Merrill Lynch takes $14bn write-down
New York, January 17, 2008
Merrill Lynch & Co on Thursday posted a quarterly loss of nearly $10 billion after write-downs and adjustments totalling $14.1 billion as bad subprime mortgage bets forced the brokerage to sell stakes in the company to foreign investors to raise capital.
Recently named chief executive John Thain said in a conference call that the world's largest brokerage will ease risk taking but that it has enough capital to move forward after $12.8 billion in infusions from US and foreign investors.
"The loss seems higher than expected," said Peter Boockvar, an equity strategist at Miller Tabak & Co in New York. "The write-down, I guess, was large, about in line. But we knew that it was going to be bad."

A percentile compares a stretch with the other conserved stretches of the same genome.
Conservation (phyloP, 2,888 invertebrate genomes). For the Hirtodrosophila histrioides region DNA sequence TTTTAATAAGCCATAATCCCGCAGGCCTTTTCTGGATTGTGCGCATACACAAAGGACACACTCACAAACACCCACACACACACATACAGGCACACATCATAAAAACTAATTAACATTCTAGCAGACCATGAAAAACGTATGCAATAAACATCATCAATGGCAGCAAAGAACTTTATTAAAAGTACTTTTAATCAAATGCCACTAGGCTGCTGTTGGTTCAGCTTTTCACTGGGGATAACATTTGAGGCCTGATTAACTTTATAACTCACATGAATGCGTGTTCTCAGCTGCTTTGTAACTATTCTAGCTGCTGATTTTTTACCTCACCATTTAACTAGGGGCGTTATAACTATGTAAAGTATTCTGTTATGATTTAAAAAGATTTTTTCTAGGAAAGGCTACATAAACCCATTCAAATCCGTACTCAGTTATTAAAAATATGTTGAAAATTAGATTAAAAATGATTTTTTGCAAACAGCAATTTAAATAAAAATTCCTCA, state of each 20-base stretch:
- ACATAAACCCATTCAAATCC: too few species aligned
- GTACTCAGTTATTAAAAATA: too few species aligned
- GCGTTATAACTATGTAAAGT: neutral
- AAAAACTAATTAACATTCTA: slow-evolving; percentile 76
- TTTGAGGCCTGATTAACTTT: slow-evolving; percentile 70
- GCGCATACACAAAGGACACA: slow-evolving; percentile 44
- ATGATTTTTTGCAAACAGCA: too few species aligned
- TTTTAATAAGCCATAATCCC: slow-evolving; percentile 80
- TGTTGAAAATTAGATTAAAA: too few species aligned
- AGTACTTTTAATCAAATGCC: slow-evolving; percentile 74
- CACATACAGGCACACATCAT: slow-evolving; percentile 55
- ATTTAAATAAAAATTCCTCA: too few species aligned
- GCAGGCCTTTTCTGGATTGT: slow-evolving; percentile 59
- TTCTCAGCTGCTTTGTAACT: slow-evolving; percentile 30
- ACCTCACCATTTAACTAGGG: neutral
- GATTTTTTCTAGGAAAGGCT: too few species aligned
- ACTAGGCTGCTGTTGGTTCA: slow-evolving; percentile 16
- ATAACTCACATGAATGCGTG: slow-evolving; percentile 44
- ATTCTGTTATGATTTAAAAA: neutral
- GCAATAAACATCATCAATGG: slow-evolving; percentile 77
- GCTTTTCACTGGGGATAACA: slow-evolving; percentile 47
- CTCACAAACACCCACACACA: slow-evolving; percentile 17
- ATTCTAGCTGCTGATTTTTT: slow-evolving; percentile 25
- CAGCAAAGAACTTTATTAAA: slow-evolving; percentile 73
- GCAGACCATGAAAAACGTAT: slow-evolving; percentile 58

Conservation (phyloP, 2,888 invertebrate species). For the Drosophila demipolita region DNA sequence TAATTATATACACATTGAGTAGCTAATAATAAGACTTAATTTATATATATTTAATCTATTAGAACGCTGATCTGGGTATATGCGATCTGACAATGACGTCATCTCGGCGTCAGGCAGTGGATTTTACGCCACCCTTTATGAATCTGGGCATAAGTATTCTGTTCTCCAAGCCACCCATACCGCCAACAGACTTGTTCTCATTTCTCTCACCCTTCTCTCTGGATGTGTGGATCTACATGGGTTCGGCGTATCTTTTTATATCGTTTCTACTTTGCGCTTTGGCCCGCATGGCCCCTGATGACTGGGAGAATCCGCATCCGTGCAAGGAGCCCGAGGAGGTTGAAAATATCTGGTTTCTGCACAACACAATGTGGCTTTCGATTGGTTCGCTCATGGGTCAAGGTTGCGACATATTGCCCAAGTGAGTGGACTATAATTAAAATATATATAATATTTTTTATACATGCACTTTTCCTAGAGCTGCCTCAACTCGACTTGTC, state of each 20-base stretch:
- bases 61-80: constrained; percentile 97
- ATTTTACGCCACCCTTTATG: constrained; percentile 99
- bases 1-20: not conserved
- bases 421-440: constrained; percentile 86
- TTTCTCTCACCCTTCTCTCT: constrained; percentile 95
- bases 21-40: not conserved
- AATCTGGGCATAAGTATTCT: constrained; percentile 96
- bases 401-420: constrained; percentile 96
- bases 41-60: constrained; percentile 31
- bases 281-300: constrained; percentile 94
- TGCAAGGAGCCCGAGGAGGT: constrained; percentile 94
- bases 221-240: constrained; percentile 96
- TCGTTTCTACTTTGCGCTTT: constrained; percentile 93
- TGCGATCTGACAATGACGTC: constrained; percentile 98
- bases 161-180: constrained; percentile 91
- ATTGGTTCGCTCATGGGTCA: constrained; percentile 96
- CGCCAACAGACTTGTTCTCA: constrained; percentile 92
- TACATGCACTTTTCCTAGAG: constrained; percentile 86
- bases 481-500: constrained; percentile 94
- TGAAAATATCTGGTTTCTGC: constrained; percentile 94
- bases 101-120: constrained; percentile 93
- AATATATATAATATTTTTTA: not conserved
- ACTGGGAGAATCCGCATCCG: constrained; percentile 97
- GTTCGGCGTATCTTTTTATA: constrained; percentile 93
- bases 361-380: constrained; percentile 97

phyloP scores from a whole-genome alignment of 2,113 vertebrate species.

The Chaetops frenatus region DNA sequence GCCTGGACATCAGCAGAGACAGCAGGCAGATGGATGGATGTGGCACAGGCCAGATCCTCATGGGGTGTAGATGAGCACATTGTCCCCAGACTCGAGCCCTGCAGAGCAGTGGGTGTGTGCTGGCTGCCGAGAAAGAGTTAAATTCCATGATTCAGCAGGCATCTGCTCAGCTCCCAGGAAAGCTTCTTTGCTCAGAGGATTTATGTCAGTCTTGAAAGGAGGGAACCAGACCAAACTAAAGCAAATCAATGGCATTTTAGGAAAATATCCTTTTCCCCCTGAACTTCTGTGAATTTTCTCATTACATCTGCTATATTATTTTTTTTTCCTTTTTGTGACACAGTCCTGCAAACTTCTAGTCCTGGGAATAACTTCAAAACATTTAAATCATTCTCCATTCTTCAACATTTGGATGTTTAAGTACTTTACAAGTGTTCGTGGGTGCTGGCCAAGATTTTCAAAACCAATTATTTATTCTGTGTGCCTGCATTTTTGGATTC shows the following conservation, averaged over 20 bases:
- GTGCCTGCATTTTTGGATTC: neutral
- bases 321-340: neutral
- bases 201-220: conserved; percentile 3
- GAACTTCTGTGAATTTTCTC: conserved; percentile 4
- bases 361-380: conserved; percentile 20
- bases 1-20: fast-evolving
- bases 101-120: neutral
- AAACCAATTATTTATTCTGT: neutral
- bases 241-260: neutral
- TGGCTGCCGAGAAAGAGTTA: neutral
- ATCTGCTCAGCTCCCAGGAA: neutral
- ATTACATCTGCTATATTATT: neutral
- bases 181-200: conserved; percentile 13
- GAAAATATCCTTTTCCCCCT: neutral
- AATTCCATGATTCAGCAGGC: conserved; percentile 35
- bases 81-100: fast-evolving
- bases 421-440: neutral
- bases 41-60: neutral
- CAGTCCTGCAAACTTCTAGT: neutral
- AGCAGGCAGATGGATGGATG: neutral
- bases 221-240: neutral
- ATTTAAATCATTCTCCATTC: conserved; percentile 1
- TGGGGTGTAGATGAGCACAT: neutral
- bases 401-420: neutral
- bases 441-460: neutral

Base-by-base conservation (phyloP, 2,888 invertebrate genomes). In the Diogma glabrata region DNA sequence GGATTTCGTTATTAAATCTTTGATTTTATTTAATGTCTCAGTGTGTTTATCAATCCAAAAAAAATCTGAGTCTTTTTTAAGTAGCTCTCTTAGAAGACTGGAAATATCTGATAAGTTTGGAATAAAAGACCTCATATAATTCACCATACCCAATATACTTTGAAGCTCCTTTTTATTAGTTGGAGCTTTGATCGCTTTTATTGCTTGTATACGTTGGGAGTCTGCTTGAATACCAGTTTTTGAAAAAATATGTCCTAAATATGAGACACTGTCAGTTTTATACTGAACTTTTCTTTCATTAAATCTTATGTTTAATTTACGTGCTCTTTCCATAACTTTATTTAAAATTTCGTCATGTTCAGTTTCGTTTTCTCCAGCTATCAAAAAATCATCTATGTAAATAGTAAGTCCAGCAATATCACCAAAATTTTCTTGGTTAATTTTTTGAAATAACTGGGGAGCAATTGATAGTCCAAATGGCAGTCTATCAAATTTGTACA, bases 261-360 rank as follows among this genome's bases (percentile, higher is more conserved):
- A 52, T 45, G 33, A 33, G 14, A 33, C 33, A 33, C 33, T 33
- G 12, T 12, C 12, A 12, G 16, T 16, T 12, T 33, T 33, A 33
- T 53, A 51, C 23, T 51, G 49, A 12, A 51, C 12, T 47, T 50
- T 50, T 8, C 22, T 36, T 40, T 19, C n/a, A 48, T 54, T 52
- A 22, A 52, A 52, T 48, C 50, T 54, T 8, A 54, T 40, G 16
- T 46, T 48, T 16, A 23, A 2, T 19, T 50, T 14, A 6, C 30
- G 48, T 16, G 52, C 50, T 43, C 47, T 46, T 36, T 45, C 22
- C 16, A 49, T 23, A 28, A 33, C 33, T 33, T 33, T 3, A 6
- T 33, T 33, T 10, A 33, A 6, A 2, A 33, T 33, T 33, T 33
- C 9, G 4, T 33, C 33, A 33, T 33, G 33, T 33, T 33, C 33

Analysts expected Merrill's write-down to land anywhere from $10 billion to $15 billion. For the year, Merrill's subprime mortgage-related losses totaled nearly $23 billion.
Merrill shares were down 2.7 percent in pre-market electronic trading in what analysts said was uncertainty about whether there could be still more write-downs ahead.
Asked if the latest write-downs meant the company was wiping the slate clean, Boockvar noted that prices on mortgage-related securities continue to fall. "So yeah, the slate is clean for today, but prices continue to drop."
Merrill reported a fourth-quarter net loss of $9.8 billion, or $12.01 a share, the largest in the company's history. It turned a profit of $2.3 billion, or $2.41 a share, in the year-ago period.
The results eclipsed the $2.3 billion loss in the third quarter when Merrill recorded $8.4 billion in write-downs. Thain in a statement called the results "clearly unacceptable." But in the past month, Merrill has fortified its balance sheet with nearly $13 billion in capital infusions from US and Asian investors. - Reuters